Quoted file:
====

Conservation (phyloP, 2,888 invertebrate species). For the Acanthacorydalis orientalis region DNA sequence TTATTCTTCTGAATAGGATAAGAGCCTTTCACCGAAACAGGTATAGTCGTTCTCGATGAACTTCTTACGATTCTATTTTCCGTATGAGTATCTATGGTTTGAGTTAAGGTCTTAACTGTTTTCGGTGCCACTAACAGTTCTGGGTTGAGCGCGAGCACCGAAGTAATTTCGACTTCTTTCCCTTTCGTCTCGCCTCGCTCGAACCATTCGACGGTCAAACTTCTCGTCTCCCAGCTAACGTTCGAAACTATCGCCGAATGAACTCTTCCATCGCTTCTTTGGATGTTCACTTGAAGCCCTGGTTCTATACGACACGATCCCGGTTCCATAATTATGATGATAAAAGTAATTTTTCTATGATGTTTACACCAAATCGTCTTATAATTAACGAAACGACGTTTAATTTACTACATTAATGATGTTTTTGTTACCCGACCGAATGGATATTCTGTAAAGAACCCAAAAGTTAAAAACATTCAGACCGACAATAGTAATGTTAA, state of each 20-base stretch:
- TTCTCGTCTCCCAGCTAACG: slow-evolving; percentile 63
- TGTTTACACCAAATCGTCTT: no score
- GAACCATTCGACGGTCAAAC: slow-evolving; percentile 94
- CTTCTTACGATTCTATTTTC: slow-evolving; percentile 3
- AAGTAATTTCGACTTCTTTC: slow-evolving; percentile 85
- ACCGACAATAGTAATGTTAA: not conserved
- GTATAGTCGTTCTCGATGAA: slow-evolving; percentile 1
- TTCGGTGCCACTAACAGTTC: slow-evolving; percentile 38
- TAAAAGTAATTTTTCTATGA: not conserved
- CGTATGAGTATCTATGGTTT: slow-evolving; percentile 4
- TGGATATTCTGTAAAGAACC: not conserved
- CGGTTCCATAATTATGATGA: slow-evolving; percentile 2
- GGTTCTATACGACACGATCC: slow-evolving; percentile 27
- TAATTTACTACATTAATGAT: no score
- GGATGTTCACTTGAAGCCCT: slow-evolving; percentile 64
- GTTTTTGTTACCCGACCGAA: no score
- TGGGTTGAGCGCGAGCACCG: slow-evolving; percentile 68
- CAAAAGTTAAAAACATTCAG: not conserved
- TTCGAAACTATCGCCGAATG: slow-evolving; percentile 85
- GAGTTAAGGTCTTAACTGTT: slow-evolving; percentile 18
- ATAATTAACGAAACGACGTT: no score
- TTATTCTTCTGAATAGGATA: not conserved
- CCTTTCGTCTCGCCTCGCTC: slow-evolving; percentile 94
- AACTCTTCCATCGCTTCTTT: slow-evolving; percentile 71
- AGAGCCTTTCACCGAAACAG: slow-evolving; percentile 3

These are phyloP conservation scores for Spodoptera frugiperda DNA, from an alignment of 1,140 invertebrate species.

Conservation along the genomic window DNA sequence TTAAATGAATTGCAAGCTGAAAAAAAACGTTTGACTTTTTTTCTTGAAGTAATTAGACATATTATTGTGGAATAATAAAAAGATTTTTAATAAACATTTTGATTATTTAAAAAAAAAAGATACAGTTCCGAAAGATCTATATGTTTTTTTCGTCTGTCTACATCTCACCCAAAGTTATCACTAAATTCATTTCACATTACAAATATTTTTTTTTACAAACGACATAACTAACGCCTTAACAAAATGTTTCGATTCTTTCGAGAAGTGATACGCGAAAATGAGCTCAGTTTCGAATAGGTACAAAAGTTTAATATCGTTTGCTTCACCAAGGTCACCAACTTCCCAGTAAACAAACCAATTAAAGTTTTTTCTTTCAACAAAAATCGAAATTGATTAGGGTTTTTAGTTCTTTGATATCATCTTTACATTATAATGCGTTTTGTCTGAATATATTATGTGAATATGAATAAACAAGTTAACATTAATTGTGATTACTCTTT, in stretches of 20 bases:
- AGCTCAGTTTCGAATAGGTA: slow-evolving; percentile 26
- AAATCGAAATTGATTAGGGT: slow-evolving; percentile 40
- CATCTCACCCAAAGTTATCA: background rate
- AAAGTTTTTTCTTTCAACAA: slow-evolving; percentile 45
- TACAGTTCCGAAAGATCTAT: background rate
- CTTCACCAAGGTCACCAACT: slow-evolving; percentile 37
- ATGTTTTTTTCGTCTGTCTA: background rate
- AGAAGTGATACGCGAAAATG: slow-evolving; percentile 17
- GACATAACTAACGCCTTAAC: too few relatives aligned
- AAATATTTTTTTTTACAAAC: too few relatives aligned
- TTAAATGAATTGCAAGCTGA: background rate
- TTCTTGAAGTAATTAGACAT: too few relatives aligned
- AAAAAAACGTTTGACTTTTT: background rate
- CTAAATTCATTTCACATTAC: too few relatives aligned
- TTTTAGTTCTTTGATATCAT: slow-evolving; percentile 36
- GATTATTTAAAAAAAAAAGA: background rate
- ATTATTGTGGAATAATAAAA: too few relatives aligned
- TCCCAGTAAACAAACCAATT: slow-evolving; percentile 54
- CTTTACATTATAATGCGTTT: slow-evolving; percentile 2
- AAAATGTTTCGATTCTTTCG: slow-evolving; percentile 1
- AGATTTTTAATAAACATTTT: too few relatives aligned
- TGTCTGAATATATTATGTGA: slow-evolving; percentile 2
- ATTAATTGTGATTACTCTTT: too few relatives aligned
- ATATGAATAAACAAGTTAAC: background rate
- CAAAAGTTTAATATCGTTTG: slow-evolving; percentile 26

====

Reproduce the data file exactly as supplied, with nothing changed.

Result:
Conservation (phyloP, 2,888 invertebrate species). For the Acanthacorydalis orientalis region DNA sequence TTATTCTTCTGAATAGGATAAGAGCCTTTCACCGAAACAGGTATAGTCGTTCTCGATGAACTTCTTACGATTCTATTTTCCGTATGAGTATCTATGGTTTGAGTTAAGGTCTTAACTGTTTTCGGTGCCACTAACAGTTCTGGGTTGAGCGCGAGCACCGAAGTAATTTCGACTTCTTTCCCTTTCGTCTCGCCTCGCTCGAACCATTCGACGGTCAAACTTCTCGTCTCCCAGCTAACGTTCGAAACTATCGCCGAATGAACTCTTCCATCGCTTCTTTGGATGTTCACTTGAAGCCCTGGTTCTATACGACACGATCCCGGTTCCATAATTATGATGATAAAAGTAATTTTTCTATGATGTTTACACCAAATCGTCTTATAATTAACGAAACGACGTTTAATTTACTACATTAATGATGTTTTTGTTACCCGACCGAATGGATATTCTGTAAAGAACCCAAAAGTTAAAAACATTCAGACCGACAATAGTAATGTTAA, state of each 20-base stretch:
- TTCTCGTCTCCCAGCTAACG: slow-evolving; percentile 63
- TGTTTACACCAAATCGTCTT: no score
- GAACCATTCGACGGTCAAAC: slow-evolving; percentile 94
- CTTCTTACGATTCTATTTTC: slow-evolving; percentile 3
- AAGTAATTTCGACTTCTTTC: slow-evolving; percentile 85
- ACCGACAATAGTAATGTTAA: not conserved
- GTATAGTCGTTCTCGATGAA: slow-evolving; percentile 1
- TTCGGTGCCACTAACAGTTC: slow-evolving; percentile 38
- TAAAAGTAATTTTTCTATGA: not conserved
- CGTATGAGTATCTATGGTTT: slow-evolving; percentile 4
- TGGATATTCTGTAAAGAACC: not conserved
- CGGTTCCATAATTATGATGA: slow-evolving; percentile 2
- GGTTCTATACGACACGATCC: slow-evolving; percentile 27
- TAATTTACTACATTAATGAT: no score
- GGATGTTCACTTGAAGCCCT: slow-evolving; percentile 64
- GTTTTTGTTACCCGACCGAA: no score
- TGGGTTGAGCGCGAGCACCG: slow-evolving; percentile 68
- CAAAAGTTAAAAACATTCAG: not conserved
- TTCGAAACTATCGCCGAATG: slow-evolving; percentile 85
- GAGTTAAGGTCTTAACTGTT: slow-evolving; percentile 18
- ATAATTAACGAAACGACGTT: no score
- TTATTCTTCTGAATAGGATA: not conserved
- CCTTTCGTCTCGCCTCGCTC: slow-evolving; percentile 94
- AACTCTTCCATCGCTTCTTT: slow-evolving; percentile 71
- AGAGCCTTTCACCGAAACAG: slow-evolving; percentile 3

These are phyloP conservation scores for Spodoptera frugiperda DNA, from an alignment of 1,140 invertebrate species.

Conservation along the genomic window DNA sequence TTAAATGAATTGCAAGCTGAAAAAAAACGTTTGACTTTTTTTCTTGAAGTAATTAGACATATTATTGTGGAATAATAAAAAGATTTTTAATAAACATTTTGATTATTTAAAAAAAAAAGATACAGTTCCGAAAGATCTATATGTTTTTTTCGTCTGTCTACATCTCACCCAAAGTTATCACTAAATTCATTTCACATTACAAATATTTTTTTTTACAAACGACATAACTAACGCCTTAACAAAATGTTTCGATTCTTTCGAGAAGTGATACGCGAAAATGAGCTCAGTTTCGAATAGGTACAAAAGTTTAATATCGTTTGCTTCACCAAGGTCACCAACTTCCCAGTAAACAAACCAATTAAAGTTTTTTCTTTCAACAAAAATCGAAATTGATTAGGGTTTTTAGTTCTTTGATATCATCTTTACATTATAATGCGTTTTGTCTGAATATATTATGTGAATATGAATAAACAAGTTAACATTAATTGTGATTACTCTTT, in stretches of 20 bases:
- AGCTCAGTTTCGAATAGGTA: slow-evolving; percentile 26
- AAATCGAAATTGATTAGGGT: slow-evolving; percentile 40
- CATCTCACCCAAAGTTATCA: background rate
- AAAGTTTTTTCTTTCAACAA: slow-evolving; percentile 45
- TACAGTTCCGAAAGATCTAT: background rate
- CTTCACCAAGGTCACCAACT: slow-evolving; percentile 37
- ATGTTTTTTTCGTCTGTCTA: background rate
- AGAAGTGATACGCGAAAATG: slow-evolving; percentile 17
- GACATAACTAACGCCTTAAC: too few relatives aligned
- AAATATTTTTTTTTACAAAC: too few relatives aligned
- TTAAATGAATTGCAAGCTGA: background rate
- TTCTTGAAGTAATTAGACAT: too few relatives aligned
- AAAAAAACGTTTGACTTTTT: background rate
- CTAAATTCATTTCACATTAC: too few relatives aligned
- TTTTAGTTCTTTGATATCAT: slow-evolving; percentile 36
- GATTATTTAAAAAAAAAAGA: background rate
- ATTATTGTGGAATAATAAAA: too few relatives aligned
- TCCCAGTAAACAAACCAATT: slow-evolving; percentile 54
- CTTTACATTATAATGCGTTT: slow-evolving; percentile 2
- AAAATGTTTCGATTCTTTCG: slow-evolving; percentile 1
- AGATTTTTAATAAACATTTT: too few relatives aligned
- TGTCTGAATATATTATGTGA: slow-evolving; percentile 2
- ATTAATTGTGATTACTCTTT: too few relatives aligned
- ATATGAATAAACAAGTTAAC: background rate
- CAAAAGTTTAATATCGTTTG: slow-evolving; percentile 26